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“Staciya”
Staciya

Chihuahua

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Registration

American Kennel Club (AKC):

Genetic Breed Result

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Chihuahua

Chihuahuas have a huge personality that defies their tiny frame, known to be highly active and intelligent canines.

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Health Summary

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Staciya inherited one variant that you should learn more about.

And one variant that you should tell your vet about.

Proportionate Dwarfism

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Staciya inherited one copy of the variant we tested

What does this result mean?

This variant should not impact Staciya’s health. This variant is inherited in an autosomal recessive manner, meaning that a dog needs two copies of the variant to show signs of this condition. Staciya is unlikely to develop this condition due to this variant because she only has one copy of the variant.

Impact on Breeding

Your dog carries this variant and will pass it on to ~50% of her offspring. You can email breeders@embarkvet.com to discuss with a genetic counselor how the genotype results should be applied to a breeding program.

What is Proportionate Dwarfism?

Embark’s data suggests that this variant in the GH1 gene may contribute to a smaller body size. The original publication predicts this is due to a growth hormone (GH) deficiency. However, adult body size is influenced by several different genetic variants. Other changes noted by the publication, including retained baby teeth, persistent puppy-like coats, and low blood sugar have been occasionally reported by owners of dogs with two copies of this variant. These changes may or may not be associated with this variant.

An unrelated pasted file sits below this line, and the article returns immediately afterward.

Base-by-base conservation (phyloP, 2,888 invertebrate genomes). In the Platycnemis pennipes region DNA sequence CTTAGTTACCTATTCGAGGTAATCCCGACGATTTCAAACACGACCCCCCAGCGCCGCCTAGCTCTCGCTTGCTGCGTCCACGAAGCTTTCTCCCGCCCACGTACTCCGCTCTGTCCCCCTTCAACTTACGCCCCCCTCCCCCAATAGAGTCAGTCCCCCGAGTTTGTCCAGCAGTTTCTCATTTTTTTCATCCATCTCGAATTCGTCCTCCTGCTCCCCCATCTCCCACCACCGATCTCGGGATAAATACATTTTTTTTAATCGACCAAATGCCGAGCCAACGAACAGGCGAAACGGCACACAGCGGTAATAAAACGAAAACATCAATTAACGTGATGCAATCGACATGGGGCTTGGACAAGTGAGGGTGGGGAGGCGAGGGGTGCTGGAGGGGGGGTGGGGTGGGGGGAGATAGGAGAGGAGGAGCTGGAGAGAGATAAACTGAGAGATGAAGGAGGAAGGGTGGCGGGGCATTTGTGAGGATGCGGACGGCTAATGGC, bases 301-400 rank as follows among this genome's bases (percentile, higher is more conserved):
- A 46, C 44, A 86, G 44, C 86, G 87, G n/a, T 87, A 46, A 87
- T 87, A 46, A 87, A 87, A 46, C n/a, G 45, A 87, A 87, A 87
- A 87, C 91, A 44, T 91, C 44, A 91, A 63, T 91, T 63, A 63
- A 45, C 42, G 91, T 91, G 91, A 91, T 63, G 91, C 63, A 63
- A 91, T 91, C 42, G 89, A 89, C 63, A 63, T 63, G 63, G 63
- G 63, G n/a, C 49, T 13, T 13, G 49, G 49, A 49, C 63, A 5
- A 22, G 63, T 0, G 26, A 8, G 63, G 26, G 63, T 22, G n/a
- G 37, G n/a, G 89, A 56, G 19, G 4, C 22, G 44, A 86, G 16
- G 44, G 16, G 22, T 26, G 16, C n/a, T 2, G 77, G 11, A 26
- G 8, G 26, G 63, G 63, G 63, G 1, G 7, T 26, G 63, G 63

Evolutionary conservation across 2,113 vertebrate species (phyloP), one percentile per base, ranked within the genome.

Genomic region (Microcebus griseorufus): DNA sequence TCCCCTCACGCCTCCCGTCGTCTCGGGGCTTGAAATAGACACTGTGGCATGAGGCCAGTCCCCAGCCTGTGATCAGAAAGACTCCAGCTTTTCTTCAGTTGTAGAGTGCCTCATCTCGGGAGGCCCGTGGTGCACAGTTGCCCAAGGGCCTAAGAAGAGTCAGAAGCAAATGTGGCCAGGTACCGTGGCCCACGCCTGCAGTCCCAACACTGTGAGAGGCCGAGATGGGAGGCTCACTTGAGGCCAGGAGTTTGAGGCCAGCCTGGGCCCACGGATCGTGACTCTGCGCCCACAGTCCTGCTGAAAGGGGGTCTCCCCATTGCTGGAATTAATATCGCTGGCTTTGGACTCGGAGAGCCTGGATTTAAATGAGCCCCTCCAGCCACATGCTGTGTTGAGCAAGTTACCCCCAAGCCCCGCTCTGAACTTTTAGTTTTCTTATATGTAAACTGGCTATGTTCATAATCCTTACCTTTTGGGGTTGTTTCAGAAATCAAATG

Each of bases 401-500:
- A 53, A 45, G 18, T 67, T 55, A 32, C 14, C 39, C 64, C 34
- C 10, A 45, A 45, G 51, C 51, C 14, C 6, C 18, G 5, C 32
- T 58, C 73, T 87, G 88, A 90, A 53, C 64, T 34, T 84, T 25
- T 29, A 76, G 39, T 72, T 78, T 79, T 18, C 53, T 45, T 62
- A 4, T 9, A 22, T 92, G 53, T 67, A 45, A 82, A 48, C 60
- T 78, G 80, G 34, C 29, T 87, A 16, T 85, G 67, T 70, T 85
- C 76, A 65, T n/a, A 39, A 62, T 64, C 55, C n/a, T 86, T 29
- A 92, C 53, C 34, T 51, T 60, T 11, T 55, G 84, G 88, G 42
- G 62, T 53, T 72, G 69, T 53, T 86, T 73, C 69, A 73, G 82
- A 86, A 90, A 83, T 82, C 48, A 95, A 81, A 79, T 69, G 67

ALT Activity

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Staciya inherited one copy of the variant we tested

Why is this important to your vet?

Staciya has one copy of a variant associated with reduced ALT activity as measured on veterinary blood chemistry panels. Please inform your veterinarian that Staciya has this genotype, as ALT is often used as an indicator of liver health and Staciya is likely to have a lower than average resting ALT activity. As such, an increase in Staciya’s ALT activity could be evidence of liver damage, even if it is within normal limits by standard ALT reference ranges.

What is ALT Activity?

Alanine aminotransferase (ALT) is a clinical tool that can be used by veterinarians to better monitor liver health. This result is not associated with liver disease. ALT is one of several values veterinarians measure on routine blood work to evaluate the liver. It is a naturally occurring enzyme located in liver cells that helps break down protein. When the liver is damaged or inflamed, ALT is released into the bloodstream.

Breed-Relevant Genetic Conditions

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Progressive Retinal Atrophy, prcd (PRCD Exon 1)

Identified in Chihuahuas

Progressive Retinal Atrophy, crd4/cord1 (RPGRIP1)

Identified in Chihuahuas

Neuronal Ceroid Lipofuscinosis 7, NCL 7 (MFSD8, Chihuahua and Chinese Crested Variant)